Types of Skin Infections in Dogs

why do dogs lick themselves
© Rattanapon Ninlapoom/Shutterstock.com

Written by Kaleigh Moore

Updated: August 3, 2023

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Skin infections are a common and irritating problem for our pets. Dogs, like humans, are prone to a range of skin infections that can cause discomfort and anxiety. Bacteria, fungi, parasites, allergies, and even underlying medical disorders can cause these diseases. 

Identifying the signs and symptoms of skin infections in dogs is essential for quick intervention and treatment. Understanding the various skin infections affecting dogs is pivotal for preserving their overall health and well-being.  

Did you know that dogs can contract skin infections just like people? Our furry companions depend on us to maintain their well-being and joyfulness. Skin infections affecting dogs can stem from several culprits, such as:

  • Bacteria
  • Fungi
  • Parasites
  • Allergies

These ailments produce an irritating sensation and itchiness in our four-legged friends. It also puts them in danger of more severe health complications. This article delves into the different types of skin infections that may target dogs.

From common disorders like hot spots and yeast infections to more severe cases of pyoderma or mange, in this post, we’ll look at the several types of skin infections that can arise in dogs. We will also delve deep into their origins, symptoms, and treatment choices. This knowledge will help you better diagnose and treat these concerns in your four-legged friend.

How to Spot a Dog With a Skin Infection

Dog skin conditions can present themselves in the following ways:

  • Itching: If your furry companion spends excessive time scratching, biting, or licking their skin, it may indicate a problem. This might be caused by various factors such as fleas, lice, etc.
  • Flaking: When dogs experience flaking, their skin produces too many dead cells resulting in white or gray flakes on the coat. Flaking may hint at seborrhea (a condition that affects the oil glands in the skin), dandruff caused by dryness, or even fungal infections.
  • Odor: Detecting an unpleasant or foul scent could indicate a bacterial or yeast infection. Such infections can give rise to various issues on the skin, such as inflammation, discharge, crusts, or scabs.
  • Lumps: Inspect for lumps or protrusions on their sensitive dermis. These bumps may manifest as harmless (non-cancerous) growths or malignant (cancerous) tumors. Some might feel soft and movable when touched, while others may be firm and immobile.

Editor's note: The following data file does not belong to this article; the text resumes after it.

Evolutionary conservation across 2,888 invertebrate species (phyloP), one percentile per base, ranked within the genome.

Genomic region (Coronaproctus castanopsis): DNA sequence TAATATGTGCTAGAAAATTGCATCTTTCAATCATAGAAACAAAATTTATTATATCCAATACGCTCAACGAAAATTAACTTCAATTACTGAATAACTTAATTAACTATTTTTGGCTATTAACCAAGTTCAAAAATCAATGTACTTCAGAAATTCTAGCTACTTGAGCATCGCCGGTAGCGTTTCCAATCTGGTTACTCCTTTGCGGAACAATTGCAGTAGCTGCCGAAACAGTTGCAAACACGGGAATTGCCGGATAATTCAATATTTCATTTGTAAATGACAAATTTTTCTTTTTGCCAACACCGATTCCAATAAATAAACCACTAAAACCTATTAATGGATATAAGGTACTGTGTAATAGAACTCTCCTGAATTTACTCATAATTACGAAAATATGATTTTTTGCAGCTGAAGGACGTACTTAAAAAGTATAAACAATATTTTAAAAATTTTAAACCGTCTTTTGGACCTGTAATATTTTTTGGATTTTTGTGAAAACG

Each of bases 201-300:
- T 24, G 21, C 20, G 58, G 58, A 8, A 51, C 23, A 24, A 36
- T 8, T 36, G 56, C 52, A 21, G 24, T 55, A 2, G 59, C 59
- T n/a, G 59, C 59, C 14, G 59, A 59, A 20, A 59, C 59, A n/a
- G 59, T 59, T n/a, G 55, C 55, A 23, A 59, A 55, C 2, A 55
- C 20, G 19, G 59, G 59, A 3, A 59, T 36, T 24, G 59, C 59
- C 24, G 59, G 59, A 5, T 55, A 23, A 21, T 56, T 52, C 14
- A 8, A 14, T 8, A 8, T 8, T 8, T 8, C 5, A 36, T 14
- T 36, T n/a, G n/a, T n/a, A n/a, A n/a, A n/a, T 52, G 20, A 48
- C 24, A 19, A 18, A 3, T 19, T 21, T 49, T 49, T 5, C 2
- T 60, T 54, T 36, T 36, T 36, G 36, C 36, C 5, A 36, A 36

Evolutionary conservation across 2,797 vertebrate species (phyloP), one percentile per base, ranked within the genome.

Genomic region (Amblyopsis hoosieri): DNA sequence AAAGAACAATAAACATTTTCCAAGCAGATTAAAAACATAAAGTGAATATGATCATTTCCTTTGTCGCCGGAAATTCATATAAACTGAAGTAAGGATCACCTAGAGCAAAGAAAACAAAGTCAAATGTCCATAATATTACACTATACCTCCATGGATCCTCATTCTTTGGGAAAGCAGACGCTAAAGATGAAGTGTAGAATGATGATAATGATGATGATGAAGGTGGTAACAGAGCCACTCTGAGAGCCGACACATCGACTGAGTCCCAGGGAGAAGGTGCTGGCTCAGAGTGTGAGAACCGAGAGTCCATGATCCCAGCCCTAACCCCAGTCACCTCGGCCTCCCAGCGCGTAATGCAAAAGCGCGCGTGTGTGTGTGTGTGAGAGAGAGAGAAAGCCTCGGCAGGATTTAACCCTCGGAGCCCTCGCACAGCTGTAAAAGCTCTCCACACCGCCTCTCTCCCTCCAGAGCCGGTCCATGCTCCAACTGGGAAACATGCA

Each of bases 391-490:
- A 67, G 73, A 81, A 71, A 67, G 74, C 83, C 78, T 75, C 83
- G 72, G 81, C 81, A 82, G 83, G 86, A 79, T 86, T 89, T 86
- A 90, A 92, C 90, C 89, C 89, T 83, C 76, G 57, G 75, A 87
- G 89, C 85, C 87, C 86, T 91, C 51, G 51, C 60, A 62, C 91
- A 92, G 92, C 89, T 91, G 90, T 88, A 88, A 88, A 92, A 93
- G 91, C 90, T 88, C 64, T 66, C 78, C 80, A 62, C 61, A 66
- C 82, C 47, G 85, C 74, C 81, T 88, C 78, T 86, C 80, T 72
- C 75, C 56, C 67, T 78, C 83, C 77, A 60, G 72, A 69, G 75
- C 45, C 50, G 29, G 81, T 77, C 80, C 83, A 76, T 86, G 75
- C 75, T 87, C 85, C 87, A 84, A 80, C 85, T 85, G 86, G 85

A brindle and white Pit Bull Terrier mixed breed dog sitting outdoors and scratching at its collar

Dog skin infections can present as itching, flaking, odor, and lumps. Be sure to check for these signs if you suspect that your pup is ill.

©Mary Swift/Shutterstock.com

Common Skin Infections in Dogs

Lyme Disease

Lyme disease is caused by Borrelia burgdorferi bacteria transmitted through bites of infected black-legged ticks (deer ticks) to humans and animals. In dogs, there exist various manifestations of Lyme disease. The most prevalent signs include:

  • Limping
  • Swollen lymph nodes
  • Joint swelling
  • Fatigue
  • Loss of appetite

In severe instances, this condition can lead to kidney problems in canines. However, only a tiny percentage (roughly 5-10%) of infected animals demonstrate noticeable symptoms associated with Lyme disease.

When it comes to controlling this ailment, preventing tick bites is crucial. Several options exist to combat this problem, including sprays and monthly oral or spot-on treatments designed specifically for dogs. Vaccines are also available as an effective preventive measure against Lyme infection in canines. 

For the treatment to work optimally, it’s best to administer vaccines before exposing your dog to Lyme-causing bacteria. If you reside in an area endemic with this disease, your veterinarian will likely recommend vaccination and booster shots for your loyal companion.

Treatment of Lyme Disease

Antibiotics are typically prescribed to dogs suffering from Lyme disease for approximately four weeks. While most canines with limb and joint issues respond positively to treatment, there are cases where symptoms persist even after the completion of antibiotics. 

In such situations, another round of treatment is usually required as the infection may still be present despite prior medication. Administering additional therapies to support affected organs and manage any lingering symptoms is imperative. 

Sadly, some dogs may experience chronic joint pain throughout their lives due to bacterial damage caused by Lyme disease.

Dog with red irritated skin

Early detection of skin infections in dogs is important for effective treatment. Signs of infection may include redness, sores, rashes, loss of hair or fur, as well as inflammation.



Mange is a skin infection from little mites dwelling in the hair follicles. It consists of two primary variations: sarcoptic mange and demodectic mange.

Sarcoptic mange, also identified as scabies, is less prevalent and generally impacts forsaken canines or those with weakened immune systems. It has the potential to be transmitted from dogs to humans. On the other hand, demodectic mange, commonly referred to as red mange, tends to transfer between a mother dog and her nursing puppies during feeding but doesn’t spread between canines nor infect humans.

Symptoms of mange typically involve:

  • Intense itching
  • Hair loss
  • Lesions originating from excessive scratching
  • Raised bumps primarily witnessed on the chest region
  • Scaly skin is regularly observed alongside ears’ perimeters and at the elbows, ankles, armpits, and elbows

Treatment of Mange